Visions of Paradise

Sunday, December 06, 2009

Fantasy vs Science Fiction

I read a headline recently that declared science fiction is dying, being replaced by fantasy. This spurred several thoughts in my overactive brain. It is undoubtedly true that fantasy dominates the genre these days. Locus reports in their November issue that as of September, 2009 there have been 142 sf novels published this year but 259 fantasy and 145 horror novels. That is a wide differential, which raises the obvious question: what does fantasy offer to its readers than science fiction does not?

One possibility is that much contemporary sf is near-future, high-tech stuff, and has been so ever since the rise of Cyberpunk in the 1980s. Many of these novels are thrillers rather than future speculations, which do not have the feel of getting away from reality, which is one of the lures of speculative fiction. Especially during economic downturns, people crave total escape from the “real” world, and nowadays fantasy seems to give that feeling much moreso than contemporary sf.

Another possibility is that the best science fiction is thought-provoking as it speculates on the historical and sociological processes which created the future being explored. Its sense of wonder is largely intellectual rather than purely emotional. Fantasy has little of that depth, instead concentrating on creating characters whom the reader can identify with, then staying with those characters for several volumes. So where science fiction often has a feeling of disjoint, forcing the reader to adapt to a strange new world with a strange foundation in each individual novel, fantasy offers a comfortable familiarity which is something many readers crave in trouble times.

Of course, in spite of some people’s fears, this does not mean science fiction is actually dying. There is still a decent amount of far-future sf being published on a regular basis. Writers such as Alastair Reynolds, Stephen Baxter, Jack McDevitt, Julie Czerneda, and Mike Resnick are all prospering in the marketplace. I suspect that a look at the number of sf books being published in 2009 compared to, say, 1975, will show a huge increase. So while the number of fantasy readers and fantasy books being published are increasing by huge numbers, the number of sf books and readers are also increasing, just at a considerably slower rate. Which hardly spells doom for science fiction, merely a much bigger publishing ghetto than existed in the 1960s.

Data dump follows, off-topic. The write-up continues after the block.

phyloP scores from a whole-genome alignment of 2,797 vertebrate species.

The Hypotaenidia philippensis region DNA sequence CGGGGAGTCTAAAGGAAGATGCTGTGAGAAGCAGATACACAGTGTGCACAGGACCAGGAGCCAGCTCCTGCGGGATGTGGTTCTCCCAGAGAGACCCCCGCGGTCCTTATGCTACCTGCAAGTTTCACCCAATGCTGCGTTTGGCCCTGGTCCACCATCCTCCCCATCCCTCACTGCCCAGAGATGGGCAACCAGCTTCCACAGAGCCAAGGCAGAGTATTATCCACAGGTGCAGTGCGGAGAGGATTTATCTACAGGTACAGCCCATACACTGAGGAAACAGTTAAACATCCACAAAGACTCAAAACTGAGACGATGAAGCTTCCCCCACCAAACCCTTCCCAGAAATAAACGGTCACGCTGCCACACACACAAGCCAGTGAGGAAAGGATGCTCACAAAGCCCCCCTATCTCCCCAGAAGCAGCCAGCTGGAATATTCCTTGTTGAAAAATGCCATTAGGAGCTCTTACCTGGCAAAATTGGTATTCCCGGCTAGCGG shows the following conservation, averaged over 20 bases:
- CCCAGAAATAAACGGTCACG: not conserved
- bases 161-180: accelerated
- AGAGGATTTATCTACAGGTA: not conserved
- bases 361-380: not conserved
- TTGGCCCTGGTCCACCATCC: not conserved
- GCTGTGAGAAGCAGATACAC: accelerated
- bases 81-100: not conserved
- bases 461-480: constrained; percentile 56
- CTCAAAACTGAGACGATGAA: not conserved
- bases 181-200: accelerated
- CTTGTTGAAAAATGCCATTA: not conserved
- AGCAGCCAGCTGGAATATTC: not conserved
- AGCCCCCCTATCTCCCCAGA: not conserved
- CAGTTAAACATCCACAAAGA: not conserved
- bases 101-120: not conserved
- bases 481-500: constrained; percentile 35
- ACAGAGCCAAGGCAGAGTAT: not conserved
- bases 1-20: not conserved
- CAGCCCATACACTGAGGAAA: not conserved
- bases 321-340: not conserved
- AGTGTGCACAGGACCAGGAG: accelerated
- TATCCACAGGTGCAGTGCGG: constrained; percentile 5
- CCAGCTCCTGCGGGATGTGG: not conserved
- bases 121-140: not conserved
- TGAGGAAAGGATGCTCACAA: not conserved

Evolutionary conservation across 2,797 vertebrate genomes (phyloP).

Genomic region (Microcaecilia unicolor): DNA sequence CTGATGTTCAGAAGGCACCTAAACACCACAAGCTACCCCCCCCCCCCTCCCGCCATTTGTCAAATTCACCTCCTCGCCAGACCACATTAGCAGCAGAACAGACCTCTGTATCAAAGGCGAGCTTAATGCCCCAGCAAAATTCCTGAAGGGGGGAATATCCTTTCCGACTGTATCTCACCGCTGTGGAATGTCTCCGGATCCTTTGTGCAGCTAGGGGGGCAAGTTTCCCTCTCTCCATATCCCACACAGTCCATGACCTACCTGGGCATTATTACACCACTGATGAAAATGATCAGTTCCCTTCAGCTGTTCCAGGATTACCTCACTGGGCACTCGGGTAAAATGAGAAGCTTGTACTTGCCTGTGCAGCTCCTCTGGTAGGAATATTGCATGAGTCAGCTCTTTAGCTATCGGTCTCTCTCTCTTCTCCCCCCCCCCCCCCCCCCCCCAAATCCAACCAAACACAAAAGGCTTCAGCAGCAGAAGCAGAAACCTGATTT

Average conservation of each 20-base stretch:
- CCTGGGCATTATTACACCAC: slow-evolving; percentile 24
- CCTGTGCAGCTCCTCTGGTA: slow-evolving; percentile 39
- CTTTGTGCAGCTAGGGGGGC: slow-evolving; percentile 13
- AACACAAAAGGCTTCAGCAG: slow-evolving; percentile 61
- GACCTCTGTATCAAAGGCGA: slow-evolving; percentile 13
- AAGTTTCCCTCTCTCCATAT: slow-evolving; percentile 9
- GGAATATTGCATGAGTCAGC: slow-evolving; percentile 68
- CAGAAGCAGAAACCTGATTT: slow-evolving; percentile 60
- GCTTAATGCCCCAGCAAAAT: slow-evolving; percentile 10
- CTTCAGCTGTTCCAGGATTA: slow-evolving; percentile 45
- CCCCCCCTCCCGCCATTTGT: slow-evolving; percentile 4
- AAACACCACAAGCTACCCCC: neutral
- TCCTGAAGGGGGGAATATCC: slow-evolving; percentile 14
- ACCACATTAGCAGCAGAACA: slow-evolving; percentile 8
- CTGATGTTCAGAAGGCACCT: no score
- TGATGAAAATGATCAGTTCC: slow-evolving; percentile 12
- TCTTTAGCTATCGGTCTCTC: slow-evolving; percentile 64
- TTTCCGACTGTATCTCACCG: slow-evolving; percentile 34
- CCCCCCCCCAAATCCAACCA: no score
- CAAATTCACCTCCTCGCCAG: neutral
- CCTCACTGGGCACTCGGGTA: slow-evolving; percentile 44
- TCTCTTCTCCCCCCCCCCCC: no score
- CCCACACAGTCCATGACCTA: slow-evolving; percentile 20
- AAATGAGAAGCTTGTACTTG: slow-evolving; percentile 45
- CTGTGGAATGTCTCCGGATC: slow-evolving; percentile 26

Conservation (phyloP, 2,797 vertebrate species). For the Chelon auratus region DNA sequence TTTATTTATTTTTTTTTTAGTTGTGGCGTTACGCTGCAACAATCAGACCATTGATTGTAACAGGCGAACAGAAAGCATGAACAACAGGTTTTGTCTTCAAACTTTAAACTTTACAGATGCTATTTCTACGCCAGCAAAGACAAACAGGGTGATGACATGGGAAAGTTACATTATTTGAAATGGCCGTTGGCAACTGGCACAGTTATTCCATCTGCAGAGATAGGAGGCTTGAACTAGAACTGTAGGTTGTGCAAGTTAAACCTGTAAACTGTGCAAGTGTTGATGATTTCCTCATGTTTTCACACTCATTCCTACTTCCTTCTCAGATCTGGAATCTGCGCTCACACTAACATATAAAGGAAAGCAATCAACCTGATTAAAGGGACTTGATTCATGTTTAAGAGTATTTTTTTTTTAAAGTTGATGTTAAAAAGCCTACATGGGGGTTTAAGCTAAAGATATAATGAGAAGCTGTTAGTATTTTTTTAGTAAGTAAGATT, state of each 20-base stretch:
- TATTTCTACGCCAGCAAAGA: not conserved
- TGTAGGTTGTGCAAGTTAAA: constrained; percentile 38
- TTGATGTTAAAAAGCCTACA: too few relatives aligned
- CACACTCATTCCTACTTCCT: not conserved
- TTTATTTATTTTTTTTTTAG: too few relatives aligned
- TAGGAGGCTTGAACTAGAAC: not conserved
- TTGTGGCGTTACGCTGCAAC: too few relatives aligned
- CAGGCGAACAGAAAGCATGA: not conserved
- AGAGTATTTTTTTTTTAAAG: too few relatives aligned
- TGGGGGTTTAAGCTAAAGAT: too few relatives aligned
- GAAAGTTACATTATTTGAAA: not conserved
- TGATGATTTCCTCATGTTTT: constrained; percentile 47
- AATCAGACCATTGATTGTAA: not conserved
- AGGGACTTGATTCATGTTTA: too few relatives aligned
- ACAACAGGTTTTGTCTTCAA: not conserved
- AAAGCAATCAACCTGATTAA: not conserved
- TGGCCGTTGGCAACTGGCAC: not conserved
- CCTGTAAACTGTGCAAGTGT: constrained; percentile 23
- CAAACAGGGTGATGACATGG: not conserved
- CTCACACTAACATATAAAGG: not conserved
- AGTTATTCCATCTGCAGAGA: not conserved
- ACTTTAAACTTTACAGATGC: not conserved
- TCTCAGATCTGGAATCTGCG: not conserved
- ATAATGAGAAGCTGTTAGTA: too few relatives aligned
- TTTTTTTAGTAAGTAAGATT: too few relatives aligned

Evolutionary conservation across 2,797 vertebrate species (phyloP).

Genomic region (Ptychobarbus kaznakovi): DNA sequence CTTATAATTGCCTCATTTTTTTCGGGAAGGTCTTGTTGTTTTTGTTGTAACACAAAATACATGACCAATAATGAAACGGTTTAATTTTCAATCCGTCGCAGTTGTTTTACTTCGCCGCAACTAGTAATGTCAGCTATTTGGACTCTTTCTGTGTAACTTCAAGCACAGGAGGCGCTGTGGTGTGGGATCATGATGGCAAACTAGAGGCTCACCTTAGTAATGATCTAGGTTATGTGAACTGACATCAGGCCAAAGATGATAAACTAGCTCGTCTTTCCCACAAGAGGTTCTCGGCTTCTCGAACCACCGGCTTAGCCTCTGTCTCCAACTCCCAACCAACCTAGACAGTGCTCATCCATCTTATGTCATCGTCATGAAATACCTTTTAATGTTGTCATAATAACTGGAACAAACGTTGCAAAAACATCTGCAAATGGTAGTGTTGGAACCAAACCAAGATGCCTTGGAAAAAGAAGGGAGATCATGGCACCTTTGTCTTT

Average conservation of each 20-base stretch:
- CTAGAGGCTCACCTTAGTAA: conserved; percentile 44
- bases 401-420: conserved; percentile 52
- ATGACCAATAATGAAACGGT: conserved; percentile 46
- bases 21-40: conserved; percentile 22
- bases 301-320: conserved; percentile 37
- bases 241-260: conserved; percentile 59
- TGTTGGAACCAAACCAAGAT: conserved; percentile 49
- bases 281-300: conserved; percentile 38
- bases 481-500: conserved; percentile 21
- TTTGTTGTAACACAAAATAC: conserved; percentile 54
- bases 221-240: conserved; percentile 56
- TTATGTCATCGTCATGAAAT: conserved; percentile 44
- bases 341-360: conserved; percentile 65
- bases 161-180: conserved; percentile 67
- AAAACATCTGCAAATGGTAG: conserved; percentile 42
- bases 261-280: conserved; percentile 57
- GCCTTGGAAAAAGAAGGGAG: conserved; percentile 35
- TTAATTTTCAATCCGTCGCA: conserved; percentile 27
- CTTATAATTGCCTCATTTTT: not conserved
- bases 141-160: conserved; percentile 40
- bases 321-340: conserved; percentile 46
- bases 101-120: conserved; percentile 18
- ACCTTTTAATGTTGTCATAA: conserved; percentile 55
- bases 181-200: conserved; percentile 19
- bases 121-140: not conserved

Have you noticed how bestselling writers often try to distance themselves from fantasy and science fiction? Kurt Vonnegut started the trend fifty years ago, and recently such diverse writers as Margaret Atwood and Terry Goodkind have joined the trend. I wonder what benefit they get from their disclaimers? Does it increase their popularity to alienate one of the largest niches of the reading public? Hmm, my blog is not very popular, if the number of reactions I get from it is any indication, so perhaps such a disclaimer would help me as well?

So here it is: I am officially announcing that the blog Visions of Paradise has absolutely NOTHING to do with either fantasy or science fiction. I am discussing pure literature which merely happens to be set in the far-future or on impossibly-imagined worlds. Just consider the works I have discussed recently: Gateway? A psychological study of a delusional man. Phases of the Moon? Historical fiction, merely set in the future rather than the past. Empire Star? Beyond the Blue Event Horizon? The fact that scientific speculation is at the heart of both novels is purely coincidental. Totally.

Henry James forever! *boo hiss* to H.G. Wells. Grow up, Chabon!


  • Were you being sarcastic when you said the 17 book difference between SF and F was a wide differential? Because that's not very wide at all...

    By Blogger S.M.D., At 5:52 AM  

  • No, that was a typo. I corrected it to read "Locus reports in their November issue that as of September, 2009 there have been 142 sf novels published this year but 259 fantasy and 145 horror novels." Thanks.

    By Blogger adamosf, At 3:34 PM  

  • My personal feelings on the fantasy is alive, sci fi is dead argument is that first of all it is a little too black and white. My frequent visits to bookstores seem to show that there are regularly new sci fi titles being placed in the New Books section. Also, these things are cyclical. While one might be MORE popular at any given time, it does not necessarily mean that the other is DYING. Again, I think it is too black and white. There are a number of fantastic, popular, big selling critically acclaimed science fiction authors working right now and I keep seeing work coming from them. So I'm not worried. I haven't run out of good sci fi to read yet and I doubt I will any time soon.

    By Blogger Carl V., At 2:27 PM  

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